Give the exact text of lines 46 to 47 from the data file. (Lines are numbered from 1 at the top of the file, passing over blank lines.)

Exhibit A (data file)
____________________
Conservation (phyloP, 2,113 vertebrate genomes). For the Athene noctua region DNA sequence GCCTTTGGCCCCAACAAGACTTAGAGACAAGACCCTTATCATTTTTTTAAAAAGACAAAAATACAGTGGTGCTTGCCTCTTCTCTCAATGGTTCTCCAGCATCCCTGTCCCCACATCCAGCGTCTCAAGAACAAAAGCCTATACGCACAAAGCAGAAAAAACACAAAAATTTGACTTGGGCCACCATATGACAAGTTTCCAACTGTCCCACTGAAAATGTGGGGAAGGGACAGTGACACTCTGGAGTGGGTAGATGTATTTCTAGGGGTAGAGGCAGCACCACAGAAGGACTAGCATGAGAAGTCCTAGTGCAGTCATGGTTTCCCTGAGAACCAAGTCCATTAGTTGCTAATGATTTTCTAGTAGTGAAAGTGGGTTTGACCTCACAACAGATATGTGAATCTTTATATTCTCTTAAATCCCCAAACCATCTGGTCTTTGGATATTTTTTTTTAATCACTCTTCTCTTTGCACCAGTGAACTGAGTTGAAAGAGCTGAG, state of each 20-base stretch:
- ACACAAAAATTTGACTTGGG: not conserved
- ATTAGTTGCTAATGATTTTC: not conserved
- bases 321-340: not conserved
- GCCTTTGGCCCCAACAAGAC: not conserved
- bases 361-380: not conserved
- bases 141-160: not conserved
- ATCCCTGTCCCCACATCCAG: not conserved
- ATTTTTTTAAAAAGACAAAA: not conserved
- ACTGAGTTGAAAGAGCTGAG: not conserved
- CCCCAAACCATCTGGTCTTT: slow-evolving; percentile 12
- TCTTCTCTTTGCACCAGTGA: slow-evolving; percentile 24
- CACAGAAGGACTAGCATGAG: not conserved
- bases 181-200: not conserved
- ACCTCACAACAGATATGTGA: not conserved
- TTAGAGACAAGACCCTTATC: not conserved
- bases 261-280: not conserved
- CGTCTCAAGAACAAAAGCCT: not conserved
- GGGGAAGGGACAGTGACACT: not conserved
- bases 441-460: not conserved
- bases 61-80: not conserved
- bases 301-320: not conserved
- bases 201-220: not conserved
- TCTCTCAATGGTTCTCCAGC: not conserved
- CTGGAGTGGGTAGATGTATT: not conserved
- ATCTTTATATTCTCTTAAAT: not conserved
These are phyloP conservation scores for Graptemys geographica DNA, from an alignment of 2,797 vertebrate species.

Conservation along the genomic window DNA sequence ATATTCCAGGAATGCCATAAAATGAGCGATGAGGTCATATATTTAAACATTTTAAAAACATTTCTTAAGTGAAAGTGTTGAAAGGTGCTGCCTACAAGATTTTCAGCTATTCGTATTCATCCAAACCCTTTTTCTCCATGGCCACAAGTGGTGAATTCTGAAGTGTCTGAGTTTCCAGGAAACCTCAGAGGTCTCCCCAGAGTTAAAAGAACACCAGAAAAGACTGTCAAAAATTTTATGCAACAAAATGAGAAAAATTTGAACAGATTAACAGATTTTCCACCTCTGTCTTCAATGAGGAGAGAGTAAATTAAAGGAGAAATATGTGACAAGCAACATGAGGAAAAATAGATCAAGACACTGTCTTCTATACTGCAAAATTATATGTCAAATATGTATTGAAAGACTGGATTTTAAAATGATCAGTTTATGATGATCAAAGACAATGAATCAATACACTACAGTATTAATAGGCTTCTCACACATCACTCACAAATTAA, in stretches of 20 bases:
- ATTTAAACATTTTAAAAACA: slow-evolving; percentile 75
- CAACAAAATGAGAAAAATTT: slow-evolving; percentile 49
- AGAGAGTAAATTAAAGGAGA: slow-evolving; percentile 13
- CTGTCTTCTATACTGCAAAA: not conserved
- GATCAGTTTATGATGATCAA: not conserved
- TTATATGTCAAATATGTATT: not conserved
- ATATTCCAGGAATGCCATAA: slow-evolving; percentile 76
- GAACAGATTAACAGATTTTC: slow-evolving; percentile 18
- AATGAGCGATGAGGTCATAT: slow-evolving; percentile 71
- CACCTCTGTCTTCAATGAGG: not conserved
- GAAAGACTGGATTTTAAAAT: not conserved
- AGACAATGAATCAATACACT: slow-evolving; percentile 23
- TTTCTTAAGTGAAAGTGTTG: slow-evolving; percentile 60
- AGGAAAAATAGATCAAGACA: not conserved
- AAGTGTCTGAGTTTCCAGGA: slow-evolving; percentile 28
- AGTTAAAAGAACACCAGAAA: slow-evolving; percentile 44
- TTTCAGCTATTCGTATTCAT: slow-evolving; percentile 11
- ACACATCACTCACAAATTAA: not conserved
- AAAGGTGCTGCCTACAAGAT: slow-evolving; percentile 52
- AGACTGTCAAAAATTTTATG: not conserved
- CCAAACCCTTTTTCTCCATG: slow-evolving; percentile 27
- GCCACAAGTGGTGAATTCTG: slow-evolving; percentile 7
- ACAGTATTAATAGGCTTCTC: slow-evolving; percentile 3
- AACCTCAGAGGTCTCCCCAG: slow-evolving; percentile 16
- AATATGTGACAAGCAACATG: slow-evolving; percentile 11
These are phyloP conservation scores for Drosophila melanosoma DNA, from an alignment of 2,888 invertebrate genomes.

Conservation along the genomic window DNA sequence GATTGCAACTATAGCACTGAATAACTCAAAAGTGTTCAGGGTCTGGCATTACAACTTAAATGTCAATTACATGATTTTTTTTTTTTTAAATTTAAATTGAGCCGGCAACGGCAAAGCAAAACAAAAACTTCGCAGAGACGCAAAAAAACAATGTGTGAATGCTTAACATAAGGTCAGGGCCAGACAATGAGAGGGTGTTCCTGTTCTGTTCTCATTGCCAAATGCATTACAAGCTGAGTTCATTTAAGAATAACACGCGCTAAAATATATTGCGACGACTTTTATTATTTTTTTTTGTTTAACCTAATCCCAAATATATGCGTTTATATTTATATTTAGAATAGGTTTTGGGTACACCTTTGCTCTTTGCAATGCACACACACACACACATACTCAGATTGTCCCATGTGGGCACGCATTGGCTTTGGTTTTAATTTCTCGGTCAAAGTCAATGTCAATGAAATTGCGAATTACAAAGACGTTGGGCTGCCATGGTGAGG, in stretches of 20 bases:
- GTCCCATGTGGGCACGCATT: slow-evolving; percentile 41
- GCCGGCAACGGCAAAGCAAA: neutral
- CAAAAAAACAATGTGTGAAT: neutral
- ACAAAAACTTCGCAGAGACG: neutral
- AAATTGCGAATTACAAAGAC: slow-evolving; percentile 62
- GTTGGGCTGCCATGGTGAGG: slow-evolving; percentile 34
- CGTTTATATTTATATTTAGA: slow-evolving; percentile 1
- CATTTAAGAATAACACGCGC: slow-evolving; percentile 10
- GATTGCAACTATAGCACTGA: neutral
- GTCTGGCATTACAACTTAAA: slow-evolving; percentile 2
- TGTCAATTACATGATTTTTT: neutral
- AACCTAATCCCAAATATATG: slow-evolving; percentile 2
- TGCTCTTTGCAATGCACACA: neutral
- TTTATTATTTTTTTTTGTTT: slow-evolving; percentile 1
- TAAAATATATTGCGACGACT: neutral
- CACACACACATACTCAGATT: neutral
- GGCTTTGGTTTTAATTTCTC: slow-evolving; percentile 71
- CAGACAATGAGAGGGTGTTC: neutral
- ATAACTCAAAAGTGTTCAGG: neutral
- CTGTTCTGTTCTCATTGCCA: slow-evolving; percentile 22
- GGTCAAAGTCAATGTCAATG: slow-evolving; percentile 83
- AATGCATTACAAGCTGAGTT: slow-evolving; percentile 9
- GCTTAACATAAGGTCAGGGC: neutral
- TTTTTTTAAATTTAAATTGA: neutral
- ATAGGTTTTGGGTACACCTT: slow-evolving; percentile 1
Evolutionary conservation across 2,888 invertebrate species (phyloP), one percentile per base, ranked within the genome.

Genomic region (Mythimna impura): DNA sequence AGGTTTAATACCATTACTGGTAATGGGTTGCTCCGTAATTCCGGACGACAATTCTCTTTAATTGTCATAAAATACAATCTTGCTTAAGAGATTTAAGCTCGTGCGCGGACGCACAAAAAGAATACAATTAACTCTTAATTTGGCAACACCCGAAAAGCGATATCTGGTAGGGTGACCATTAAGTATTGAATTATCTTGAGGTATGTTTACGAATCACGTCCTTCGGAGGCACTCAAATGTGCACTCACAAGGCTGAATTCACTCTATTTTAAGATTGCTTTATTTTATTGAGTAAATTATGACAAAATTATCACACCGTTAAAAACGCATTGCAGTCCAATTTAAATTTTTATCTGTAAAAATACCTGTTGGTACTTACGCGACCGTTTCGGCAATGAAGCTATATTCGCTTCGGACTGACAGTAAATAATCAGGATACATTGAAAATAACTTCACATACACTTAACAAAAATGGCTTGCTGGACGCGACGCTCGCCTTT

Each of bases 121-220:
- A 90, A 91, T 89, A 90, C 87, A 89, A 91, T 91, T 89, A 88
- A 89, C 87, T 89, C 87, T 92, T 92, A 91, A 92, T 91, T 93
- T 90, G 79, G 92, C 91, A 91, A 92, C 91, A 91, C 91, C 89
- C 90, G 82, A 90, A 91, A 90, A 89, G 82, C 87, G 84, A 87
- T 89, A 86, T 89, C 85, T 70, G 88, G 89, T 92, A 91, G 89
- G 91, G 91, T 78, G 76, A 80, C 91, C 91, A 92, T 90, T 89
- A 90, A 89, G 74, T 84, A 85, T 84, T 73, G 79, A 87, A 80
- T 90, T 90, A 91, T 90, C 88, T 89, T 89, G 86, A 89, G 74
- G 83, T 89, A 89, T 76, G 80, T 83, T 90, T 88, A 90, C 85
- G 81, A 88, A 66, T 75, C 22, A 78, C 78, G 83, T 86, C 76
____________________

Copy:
- ACACATCACTCACAAATTAA: not conserved
- AAAGGTGCTGCCTACAAGAT: slow-evolving; percentile 52